Falsely Accused of Stealing-Now Trying To Find Wor


I had worked for Wal-Mart for 4 years. I hid a pair of sunglasses that were marked down and the only pair left, to pay for the next time I worked. When I went back to work, I was told I had taken the sunglasses out of the store and I was fired. I had always been dependable, had great reviews and never been written up for anything. At Wal-Mart this act of hiding something to pay for later is done all the time by many associates, and is called understocking. Normally an employee would be verbally warned or written up.

I was working as a Licensed Optician in the vision center. I have been an Optician for 20 years and have never been accused of stealing. Being that local Opticians are tightly linked. the word got out and now I cannot get a job as a Optician anywhere. I have spoken with an attorney but he doesn’t see much he can do. Any ideas?


Needing Help


Dear Needing Help:

Sadly, once the firing took place it was final, unless someone comes forward to show that a mistake was made…and that doesn’t seem likely. From a legal or civil viewpoint, it is not easy to stop gossip, so your attorney was correct that there is not much to be done.

Someone had to report you, so that someone seems to have set you up. If you left the glasses there, they would have still been there unless someone else took them. If no items had been stolen, the inventory would have been correct. If you were seen hiding the glasses on yourself, they may have a video to show it, and if not, they must have a trusted witness.

I wonder if there were other issues involved, such as a desire by someone in the optical section to get rid of you for one reason or another. Or, if this situation was simply the last straw and other things had happened prior to this. I’m not saying that is the case, but I have often found that one thing is used as a reason but many other things are involved.

Whatever the situation, it seems to be over and there is no going back.

Or, perhaps there are other reasons you are not being hired, and they do not involve the firing situation. That may not seem likely to you, but it is a possibility.

If the local optician circle is so close, surely you have been known for the twenty years you have worked. In that length of time it would seem you would have developed friendships, contacts or a network of people who would know that you are not the kind of person who would steal. Or, at least have enough contacts that someone would give you a second chance even if they thought you had shown poor judgment.

If you had positive relationships at the store where you worked, perhaps some of those people will consider writing supportive letters for you. Or, they may be able to provide some insights that will help you in your job search.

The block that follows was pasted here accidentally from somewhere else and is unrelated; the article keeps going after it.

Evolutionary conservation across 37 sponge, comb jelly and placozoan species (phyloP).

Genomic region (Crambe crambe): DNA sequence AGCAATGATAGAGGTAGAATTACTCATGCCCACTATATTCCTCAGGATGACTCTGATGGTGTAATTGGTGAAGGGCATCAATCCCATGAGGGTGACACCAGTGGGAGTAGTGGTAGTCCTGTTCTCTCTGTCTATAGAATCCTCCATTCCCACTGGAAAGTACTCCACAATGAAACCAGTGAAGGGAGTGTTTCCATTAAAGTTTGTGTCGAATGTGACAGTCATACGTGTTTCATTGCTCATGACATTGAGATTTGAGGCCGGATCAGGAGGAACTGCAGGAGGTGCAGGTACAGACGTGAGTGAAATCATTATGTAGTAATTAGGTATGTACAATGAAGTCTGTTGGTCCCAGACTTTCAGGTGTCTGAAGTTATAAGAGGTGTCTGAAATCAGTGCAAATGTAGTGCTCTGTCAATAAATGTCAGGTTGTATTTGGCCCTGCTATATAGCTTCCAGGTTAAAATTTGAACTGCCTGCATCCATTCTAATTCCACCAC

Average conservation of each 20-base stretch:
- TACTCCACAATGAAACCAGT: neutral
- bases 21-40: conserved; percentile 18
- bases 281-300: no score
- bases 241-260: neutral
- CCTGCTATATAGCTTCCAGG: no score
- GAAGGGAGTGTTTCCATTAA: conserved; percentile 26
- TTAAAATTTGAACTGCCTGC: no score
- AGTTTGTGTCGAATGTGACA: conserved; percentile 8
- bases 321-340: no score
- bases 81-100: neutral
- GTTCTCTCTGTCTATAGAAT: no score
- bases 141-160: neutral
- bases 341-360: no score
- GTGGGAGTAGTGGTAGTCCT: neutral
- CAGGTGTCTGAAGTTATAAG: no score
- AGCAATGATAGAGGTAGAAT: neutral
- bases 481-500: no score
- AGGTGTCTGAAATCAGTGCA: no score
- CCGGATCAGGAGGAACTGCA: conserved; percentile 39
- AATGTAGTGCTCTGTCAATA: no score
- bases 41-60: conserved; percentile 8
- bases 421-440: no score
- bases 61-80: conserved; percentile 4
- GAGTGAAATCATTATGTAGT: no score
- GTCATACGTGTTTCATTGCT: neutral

Consider doing a complete evaluation of yourself: Appearance, mannerisms, skill, customer service, communication style, getting along with coworkers, and so forth, to see if it is more than that one situation. Ask the most trusted friend you had there if they have an opinion about it. Then, contact HR and ask them if you can get copies of your performance appraisals for the last few years. If they won’t provide them, you can still quote what you remember of them. Use those as part of your resume, to show the quality of work you were doing and how well you were evaluated.

If you really, truly believe it is only the firing incident that is causing the hiring problems, you have nothing to lose by talking about it openly. Go back to a place where you want to be hired but that turned you down, or go to the next place, and tell them honestly what happened. Assure them that such a thing will never happen again and that they will be getting the most dedicated, skilled employee possible if they hire you.

If you can show that you had no former problems, and that you are sincerely sorry for the actions that even started this situation in the first place, you may be able to overcome one negative situation.

Best wishes as you work through this time. It will not take long as a solid employee before everyone forgets this and you move forward as you’d like. I hope you get that chance very soon.

Tina Lewis Rowe

Tina Lewis Rowe

Tina had a thirty-three year career in law enforcement, serving with the Denver Police Department from 1969-1994 and was the Presidential United States Marshal for Colorado from 1994-2002. She provides training to law enforcement organizations and private sector groups and does conference presentations related to leadership, workplace communications and customized topics. Her style is inspirational with humor.